This article originally appeared in TV Technology.
Rules have been adopted for governing the technical panel and the dispute resolution process related to spectrum sharing between federal agencies and commercial users. The Spectrum Act requires the National Telecommunications and Information Administration to facilitate spectrum-sharing in a number of ways, including the establishment of a technical panel charged with reviewing the process, and the workings of a dispute resolution board. The agency received only six comments on its proposed rules for both.
The job of the technical panel will be to “review the sufficiency” of spectrum band transition plans, the NTIA order states. The government is seeking to free up spectrum across various radio frequency bands to create a national wireless broadband network. Broadcasters as well as federal agencies will be subject to relocation in the process. Statute dictates that federal agencies follow a “common format,” approved by the panel.
The panel is comprised of three members — one each appointed by Jeffrey Zients, acting director of the Office of Management and Budget, Assistant Secretary of Commerce for Communications and Information Lawrence Strickling and FCC Chairman Julius Genachowski. Each member must be a “radio engineer or technical expert,” each to serve only one term of 18 months, unpaid. They must review submitted transition plans within 30 days of submission.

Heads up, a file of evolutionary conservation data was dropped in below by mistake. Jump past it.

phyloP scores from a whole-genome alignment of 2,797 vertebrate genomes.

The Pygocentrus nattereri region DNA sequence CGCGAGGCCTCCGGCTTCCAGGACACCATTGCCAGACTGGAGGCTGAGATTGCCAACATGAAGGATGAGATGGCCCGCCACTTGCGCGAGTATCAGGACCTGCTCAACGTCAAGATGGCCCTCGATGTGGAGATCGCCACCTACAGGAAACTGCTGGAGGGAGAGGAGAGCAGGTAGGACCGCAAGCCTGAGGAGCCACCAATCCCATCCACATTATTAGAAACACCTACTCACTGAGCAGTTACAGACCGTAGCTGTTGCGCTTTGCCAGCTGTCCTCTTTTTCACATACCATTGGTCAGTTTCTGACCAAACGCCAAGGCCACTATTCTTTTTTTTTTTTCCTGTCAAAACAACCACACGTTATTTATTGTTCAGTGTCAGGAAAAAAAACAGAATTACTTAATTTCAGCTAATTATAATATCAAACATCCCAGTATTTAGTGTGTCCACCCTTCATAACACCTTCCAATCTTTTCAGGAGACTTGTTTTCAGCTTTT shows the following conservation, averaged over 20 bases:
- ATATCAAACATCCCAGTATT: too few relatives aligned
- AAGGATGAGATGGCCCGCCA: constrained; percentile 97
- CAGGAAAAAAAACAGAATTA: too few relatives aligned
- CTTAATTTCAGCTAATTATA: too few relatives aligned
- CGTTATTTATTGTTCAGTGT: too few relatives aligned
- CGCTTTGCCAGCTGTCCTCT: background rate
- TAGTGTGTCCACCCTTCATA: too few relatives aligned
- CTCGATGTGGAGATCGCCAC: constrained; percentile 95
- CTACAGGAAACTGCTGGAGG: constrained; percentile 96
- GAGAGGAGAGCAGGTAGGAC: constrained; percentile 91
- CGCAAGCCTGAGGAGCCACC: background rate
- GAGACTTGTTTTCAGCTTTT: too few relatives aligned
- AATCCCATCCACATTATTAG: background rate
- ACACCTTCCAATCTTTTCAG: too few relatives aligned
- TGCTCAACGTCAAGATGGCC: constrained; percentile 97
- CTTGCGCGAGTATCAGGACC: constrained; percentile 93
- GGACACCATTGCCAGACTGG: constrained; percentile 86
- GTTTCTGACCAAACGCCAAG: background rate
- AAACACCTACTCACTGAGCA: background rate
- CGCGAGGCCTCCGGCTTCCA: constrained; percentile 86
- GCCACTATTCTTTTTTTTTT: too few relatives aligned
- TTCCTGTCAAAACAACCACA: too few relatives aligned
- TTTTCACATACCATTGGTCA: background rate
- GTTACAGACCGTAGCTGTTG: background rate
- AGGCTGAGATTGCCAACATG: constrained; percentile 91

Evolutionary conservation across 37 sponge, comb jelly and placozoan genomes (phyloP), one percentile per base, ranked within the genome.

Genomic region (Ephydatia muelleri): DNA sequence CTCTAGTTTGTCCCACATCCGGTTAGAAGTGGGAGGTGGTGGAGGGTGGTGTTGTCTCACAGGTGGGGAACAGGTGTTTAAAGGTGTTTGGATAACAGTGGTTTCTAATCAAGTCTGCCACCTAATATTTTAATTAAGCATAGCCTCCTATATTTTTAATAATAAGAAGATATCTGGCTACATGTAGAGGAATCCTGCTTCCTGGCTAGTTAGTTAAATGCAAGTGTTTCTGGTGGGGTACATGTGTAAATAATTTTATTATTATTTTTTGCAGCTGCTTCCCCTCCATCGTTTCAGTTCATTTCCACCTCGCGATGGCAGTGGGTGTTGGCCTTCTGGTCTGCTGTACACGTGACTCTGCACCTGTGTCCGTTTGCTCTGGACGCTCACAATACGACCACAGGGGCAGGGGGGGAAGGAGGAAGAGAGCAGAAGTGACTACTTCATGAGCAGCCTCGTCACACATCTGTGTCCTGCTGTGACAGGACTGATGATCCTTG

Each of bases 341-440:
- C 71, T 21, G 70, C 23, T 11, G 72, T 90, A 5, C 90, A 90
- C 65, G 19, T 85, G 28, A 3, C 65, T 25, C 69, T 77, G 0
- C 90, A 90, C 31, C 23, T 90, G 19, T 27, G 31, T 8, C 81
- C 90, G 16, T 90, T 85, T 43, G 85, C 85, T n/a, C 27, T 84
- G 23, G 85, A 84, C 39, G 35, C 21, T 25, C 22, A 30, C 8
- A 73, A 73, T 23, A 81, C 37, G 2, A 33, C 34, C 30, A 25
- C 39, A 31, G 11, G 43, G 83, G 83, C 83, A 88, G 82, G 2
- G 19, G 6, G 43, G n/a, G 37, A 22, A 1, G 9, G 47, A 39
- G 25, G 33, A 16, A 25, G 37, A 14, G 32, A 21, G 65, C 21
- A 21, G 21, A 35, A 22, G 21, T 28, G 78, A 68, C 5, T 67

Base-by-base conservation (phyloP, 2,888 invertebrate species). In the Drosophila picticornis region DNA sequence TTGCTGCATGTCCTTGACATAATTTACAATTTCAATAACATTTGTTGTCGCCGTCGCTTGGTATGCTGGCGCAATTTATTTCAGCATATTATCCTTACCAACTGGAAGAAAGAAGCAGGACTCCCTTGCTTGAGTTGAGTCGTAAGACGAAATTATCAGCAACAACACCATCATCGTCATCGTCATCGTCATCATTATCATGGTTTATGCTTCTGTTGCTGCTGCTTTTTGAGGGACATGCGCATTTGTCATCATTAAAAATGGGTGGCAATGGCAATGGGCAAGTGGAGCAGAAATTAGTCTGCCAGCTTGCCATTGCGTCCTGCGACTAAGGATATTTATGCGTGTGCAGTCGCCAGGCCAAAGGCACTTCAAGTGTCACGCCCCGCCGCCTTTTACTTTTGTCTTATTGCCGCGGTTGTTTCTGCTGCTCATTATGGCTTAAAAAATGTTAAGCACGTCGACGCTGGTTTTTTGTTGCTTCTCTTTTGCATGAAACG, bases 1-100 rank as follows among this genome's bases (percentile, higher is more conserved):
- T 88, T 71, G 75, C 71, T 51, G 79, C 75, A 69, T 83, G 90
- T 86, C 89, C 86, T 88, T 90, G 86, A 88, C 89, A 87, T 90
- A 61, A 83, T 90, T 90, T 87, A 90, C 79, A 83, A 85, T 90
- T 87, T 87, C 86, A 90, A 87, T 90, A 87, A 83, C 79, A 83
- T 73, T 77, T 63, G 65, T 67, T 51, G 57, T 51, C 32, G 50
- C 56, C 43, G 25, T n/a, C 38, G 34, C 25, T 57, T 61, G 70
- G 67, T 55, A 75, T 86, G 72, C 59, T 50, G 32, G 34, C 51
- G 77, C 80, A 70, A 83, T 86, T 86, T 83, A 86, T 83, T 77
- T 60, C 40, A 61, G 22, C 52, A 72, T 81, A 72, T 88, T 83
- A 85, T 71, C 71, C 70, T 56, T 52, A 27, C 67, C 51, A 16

The new NTIA rules allow the further discretion of appointing individuals from both federal agencies and the private sector, and requiring a security clearance for review of classified materials.
The same federal executives charged with appointing the technical panel must also choose the individuals for the dispute resolution board. Each is to select three to be available at any time. They cannot also be members of the technical panel, and they must be employees of the appointing agency. The board’s job is to resolve any relocation conflicts that can’t be settled by the disputing parties.
Federal entities must identify an officer or employee authorized to negotiate with non-federal users — such as broadcasters or winning bidders in the incentive auctions — regarding the transition. Parties are urged to first try mediation or non-binding arbitration before submitting a written request for resolution by the federally appointed board. Their decision is due in 30 days with the possibility of extension. The board’s decision is final upon issuance.